Soundtracks Matter

I’ve talked about my appreciation of movie soundtracks before, and even my enthusiasm for accompanying playlists for novels, so it should be no surprise that I revisit this topic further. Along with the other writers here at ATWN, I LOVE the idea of music being a companion and/or influence for other arts, including stories – written, performed, filmed, painted, whatever. Music plays an important role in my own writing — so important, I couldn’t write without it. But some people don’t care for soundtracks in that they aren’t comprised of music they’d normally listen to, but if you look at from a marketing perspective, that’s exactly the point. Take for instance Divergent the book and The Divergent movie. The book is categorized as YA (young adult) but has garnered fans across all ages, and the same goes for The Hunger Games. These are two great examples of soundtracks that offer a wide variety of artists, in order to appeal and appease a wide range of viewers.

The Divergent Soundtrack was one of the most cohesive I’d heard in a while, but simultaneously used diverse musical talents to enhance the story. It’s smart, really. Think about the cross-promotion going on in this one album. Not only did they expose Elle Goulding fans to M83 and Snow Patrol fans to Skrillex they exposed these music fans to the Divergent movie and book, and the fans of the book to the music. It’s an amazing collaboration, if you think about it.

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 Snow Patrol sings “I Won’t Let You Go” on the Divergent movie soundtrack.

The Hunger Games: Catching Fire included musical talents like Cold Play, Lorde, Sia, and Imagine Dragons.

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Imagine Dragons contributed “Who We Are” to The Hunger Games: Catching Fire soundtrack.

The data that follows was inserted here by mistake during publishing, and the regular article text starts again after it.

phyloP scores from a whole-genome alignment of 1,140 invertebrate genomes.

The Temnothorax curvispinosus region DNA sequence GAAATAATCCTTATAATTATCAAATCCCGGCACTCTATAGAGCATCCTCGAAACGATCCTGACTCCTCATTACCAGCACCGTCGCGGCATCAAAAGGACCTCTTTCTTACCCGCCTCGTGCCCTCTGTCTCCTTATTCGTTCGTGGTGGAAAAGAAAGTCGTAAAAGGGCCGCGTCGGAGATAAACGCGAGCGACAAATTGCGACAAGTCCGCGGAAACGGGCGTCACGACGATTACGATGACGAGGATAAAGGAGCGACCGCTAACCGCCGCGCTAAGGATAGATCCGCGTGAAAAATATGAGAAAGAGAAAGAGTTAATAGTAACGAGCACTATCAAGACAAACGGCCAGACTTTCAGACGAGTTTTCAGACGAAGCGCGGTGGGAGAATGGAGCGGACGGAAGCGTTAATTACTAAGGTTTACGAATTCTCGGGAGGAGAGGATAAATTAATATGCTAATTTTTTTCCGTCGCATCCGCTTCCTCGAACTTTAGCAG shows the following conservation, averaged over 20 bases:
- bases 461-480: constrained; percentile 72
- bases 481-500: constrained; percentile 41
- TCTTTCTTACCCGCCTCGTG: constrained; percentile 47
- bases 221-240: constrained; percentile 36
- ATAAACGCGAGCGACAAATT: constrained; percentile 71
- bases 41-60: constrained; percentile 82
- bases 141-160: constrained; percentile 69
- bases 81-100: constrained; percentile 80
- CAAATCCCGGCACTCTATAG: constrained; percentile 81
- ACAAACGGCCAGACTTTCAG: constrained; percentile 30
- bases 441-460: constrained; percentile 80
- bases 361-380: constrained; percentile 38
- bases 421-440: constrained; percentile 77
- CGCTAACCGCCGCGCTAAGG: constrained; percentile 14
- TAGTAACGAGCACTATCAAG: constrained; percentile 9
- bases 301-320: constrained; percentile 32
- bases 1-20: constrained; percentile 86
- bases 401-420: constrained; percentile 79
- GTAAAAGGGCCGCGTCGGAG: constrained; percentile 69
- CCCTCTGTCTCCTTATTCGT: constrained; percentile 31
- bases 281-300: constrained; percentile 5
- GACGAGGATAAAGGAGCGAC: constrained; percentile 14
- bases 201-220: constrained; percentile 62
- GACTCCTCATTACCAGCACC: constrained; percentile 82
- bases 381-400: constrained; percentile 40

The Fault in Our Stars, another YA book gone big-screen attempted something similar when they included the talents of Ed Sheeran, Grouplove, Jake Bugg, Birdy, and Kodaline.

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Ed Sheeran performs “All of the Stars” from The Fault in Our Stars movie soundtrack on the Ellen Show:

And let’s not forget, soundtracks aren’t only for teen and adult films, but for kids, too. The Lego Movie had Tegan and Sara write and perform “Everything is Awesome,” the song my 10 year old is currently learning how to play on the piano.

 

My son had to know who performed “Sticks and Stone” on the How to Train Your Dragon soundtrack, and has since been a Jonsi fan. Now, with the recent release of How To Train Your Dragon 2, Jonsi contributed another original song that has, again, become special to my son. And what a wonderful musician for my son to love. Jonsi creates complicated tempos, dramatic crescendos, tender lyrics, and strong refrains. So, in my opinion and experience, soundtracks do matter. They’ve helped my own son get excited about music.

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Jonsi, lead singer of Sigur Ros, sings “Where No One Goes” for How To Train Your Dragon 2.

  Something happens when a written story is translated to the silver screen. The audience gets to experience the characters in a more intimate way by seeing actions, reactions, facial expressions, and so on. Add in sound effects, and the story begins to become multi-dimensional. But when a musical score and/or a well planned soundtrack are layered into the film, THAT’S when the story comes to life. That’s when we FEEL the story. And that’s the purpose behind stories – to be entertained, to experience, to think, TO FEEL. What are some of your favorite soundtracks? Do soundtracks matter to you? Want more Lego awesomeness! Check out the Lego rock concert my son’s friend Logan made!

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